MainStreet reader Judy Heap noted on our Facebook page that she wouldn’t buy a used laptop, and we’re inclined to agree. As we see it, there are a few reasons to be suspicious of laptops.
First of all, they have moving parts: Laptops are opened and closed hundreds of times, and that constant use means a lot of unseen wear and tear over the years. My college laptop sustained a broken hinge after about five years of use, and I never had any advance warning that it was wearing down.
Secondly, there’s a lot going on inside that can go wrong. And we’re not talking about viruses, which won’t be a concern after you wipe the hard drive and start fresh. Rather, we’re referring to the various electronic components that may be on the verge of failure – my own laptop, for instance, got a fried motherboard a few years in. While you can open the hood to inspect a used car’s engine, it’s generally not advisable to open up a laptop (and you probably won’t know what you’re looking for anyway).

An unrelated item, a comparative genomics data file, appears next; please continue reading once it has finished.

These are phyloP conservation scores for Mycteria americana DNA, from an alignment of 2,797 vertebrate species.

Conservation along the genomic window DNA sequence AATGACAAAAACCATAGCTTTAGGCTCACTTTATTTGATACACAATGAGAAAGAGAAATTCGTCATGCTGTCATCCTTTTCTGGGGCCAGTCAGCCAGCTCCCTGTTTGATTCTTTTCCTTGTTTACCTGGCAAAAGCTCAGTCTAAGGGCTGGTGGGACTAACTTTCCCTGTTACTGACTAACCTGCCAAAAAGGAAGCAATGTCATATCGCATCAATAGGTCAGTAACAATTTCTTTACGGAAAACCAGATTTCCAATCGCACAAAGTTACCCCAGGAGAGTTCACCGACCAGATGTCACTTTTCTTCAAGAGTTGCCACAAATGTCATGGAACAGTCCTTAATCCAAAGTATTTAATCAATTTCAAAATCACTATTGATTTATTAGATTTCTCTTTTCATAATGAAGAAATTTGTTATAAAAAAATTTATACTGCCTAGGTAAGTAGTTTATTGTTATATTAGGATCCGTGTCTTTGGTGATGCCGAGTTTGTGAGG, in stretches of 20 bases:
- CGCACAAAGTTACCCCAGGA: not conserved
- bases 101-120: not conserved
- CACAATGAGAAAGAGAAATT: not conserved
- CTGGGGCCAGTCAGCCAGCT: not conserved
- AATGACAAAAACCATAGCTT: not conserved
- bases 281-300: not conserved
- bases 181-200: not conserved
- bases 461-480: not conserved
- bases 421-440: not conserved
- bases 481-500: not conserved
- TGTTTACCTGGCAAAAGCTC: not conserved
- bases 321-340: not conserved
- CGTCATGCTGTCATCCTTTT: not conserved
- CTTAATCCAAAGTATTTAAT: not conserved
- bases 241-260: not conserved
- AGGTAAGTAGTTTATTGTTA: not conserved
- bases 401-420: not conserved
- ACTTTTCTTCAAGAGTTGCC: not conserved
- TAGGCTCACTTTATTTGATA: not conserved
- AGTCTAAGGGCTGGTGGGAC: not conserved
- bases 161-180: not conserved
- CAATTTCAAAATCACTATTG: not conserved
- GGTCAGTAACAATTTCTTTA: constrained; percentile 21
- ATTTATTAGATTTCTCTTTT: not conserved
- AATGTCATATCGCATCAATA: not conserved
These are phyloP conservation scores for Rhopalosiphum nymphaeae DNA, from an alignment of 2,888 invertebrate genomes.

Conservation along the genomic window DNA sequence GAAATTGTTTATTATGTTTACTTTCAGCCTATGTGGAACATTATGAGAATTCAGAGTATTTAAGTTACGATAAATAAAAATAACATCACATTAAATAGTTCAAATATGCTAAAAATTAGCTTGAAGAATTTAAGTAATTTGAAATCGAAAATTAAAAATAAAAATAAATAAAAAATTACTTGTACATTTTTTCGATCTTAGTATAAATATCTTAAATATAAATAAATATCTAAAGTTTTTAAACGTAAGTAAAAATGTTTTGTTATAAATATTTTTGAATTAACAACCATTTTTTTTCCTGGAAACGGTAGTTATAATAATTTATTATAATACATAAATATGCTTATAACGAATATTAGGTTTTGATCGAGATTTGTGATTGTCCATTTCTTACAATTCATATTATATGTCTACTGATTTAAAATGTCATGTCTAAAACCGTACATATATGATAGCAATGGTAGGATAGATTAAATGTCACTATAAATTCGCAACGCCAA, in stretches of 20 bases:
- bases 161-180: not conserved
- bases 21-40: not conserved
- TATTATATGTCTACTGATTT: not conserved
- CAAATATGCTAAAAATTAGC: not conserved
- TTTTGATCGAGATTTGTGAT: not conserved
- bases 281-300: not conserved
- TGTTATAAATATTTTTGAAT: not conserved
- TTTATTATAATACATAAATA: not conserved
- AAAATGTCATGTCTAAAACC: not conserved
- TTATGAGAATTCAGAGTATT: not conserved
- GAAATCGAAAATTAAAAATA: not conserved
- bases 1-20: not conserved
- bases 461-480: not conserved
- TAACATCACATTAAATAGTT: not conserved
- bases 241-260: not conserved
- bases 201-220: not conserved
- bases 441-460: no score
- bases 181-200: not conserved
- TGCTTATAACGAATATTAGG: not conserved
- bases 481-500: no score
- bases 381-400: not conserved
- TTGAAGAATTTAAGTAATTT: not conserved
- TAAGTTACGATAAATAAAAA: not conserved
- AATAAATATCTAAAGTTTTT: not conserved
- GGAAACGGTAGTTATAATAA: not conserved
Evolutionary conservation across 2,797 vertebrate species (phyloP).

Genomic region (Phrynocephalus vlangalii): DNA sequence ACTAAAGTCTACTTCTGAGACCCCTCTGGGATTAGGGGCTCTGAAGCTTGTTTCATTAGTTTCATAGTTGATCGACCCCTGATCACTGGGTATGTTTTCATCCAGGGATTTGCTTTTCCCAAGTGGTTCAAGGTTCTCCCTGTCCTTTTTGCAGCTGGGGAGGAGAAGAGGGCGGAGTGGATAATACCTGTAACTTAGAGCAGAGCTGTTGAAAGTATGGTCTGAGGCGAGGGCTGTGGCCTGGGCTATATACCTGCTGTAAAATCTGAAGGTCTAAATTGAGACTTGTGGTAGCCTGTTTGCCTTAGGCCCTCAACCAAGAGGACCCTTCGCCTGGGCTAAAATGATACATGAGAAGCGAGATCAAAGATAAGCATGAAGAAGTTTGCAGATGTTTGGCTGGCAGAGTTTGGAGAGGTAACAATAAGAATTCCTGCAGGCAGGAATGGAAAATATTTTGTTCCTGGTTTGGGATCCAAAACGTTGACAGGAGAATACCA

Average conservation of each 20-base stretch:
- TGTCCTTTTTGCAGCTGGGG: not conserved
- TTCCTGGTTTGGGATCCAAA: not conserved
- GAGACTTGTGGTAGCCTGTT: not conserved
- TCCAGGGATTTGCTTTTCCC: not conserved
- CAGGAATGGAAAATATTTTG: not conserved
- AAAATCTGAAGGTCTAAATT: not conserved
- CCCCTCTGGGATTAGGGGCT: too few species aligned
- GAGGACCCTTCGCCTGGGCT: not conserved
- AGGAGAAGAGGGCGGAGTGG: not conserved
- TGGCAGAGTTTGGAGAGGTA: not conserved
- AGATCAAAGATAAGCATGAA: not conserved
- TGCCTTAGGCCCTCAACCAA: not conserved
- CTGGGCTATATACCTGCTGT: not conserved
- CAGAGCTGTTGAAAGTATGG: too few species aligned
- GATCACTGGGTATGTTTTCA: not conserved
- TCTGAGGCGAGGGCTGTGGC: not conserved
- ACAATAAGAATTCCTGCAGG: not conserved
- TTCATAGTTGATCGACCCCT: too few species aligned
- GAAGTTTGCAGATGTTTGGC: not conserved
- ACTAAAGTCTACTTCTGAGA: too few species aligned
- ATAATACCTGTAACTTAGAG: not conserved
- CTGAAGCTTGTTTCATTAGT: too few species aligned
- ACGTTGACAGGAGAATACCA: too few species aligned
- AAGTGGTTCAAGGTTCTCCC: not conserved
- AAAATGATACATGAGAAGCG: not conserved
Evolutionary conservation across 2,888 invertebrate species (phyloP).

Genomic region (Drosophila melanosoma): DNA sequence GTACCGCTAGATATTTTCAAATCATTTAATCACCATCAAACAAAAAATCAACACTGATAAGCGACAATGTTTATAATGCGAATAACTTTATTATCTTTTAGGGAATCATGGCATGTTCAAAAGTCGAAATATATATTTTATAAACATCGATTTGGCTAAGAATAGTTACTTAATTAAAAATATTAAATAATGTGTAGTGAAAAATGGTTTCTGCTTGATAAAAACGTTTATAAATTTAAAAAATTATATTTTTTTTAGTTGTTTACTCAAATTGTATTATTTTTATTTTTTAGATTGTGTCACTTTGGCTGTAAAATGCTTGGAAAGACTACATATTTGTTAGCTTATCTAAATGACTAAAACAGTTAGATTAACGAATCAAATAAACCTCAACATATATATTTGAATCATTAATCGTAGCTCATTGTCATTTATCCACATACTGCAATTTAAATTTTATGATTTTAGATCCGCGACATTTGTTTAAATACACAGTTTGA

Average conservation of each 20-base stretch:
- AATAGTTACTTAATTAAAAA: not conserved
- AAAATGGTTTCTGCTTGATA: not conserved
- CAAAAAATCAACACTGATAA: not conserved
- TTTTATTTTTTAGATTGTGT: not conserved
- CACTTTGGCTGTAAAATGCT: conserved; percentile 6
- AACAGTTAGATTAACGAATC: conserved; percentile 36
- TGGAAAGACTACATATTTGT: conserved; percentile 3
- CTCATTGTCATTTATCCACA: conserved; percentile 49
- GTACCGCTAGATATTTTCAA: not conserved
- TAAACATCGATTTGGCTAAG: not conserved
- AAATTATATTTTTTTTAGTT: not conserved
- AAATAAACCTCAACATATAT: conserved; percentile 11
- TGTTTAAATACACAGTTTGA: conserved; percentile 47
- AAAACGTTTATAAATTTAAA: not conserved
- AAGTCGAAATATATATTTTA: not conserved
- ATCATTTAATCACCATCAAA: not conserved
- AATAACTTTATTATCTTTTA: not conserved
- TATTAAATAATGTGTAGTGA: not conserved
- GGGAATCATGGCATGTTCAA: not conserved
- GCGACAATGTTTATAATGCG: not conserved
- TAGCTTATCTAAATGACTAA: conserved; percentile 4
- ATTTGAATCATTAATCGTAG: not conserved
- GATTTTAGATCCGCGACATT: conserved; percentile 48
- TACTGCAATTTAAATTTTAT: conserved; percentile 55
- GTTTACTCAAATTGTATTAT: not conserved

Finally, consider the fact that people tend to tote their laptops everywhere they go, and that means they get jostled, bumped, spilled on and dropped. Even if the laptop boots up when you test it out, it’s difficult to gauge what sort of abuse a computer has sustained in its travels.
Photo Credit: Craig Dugas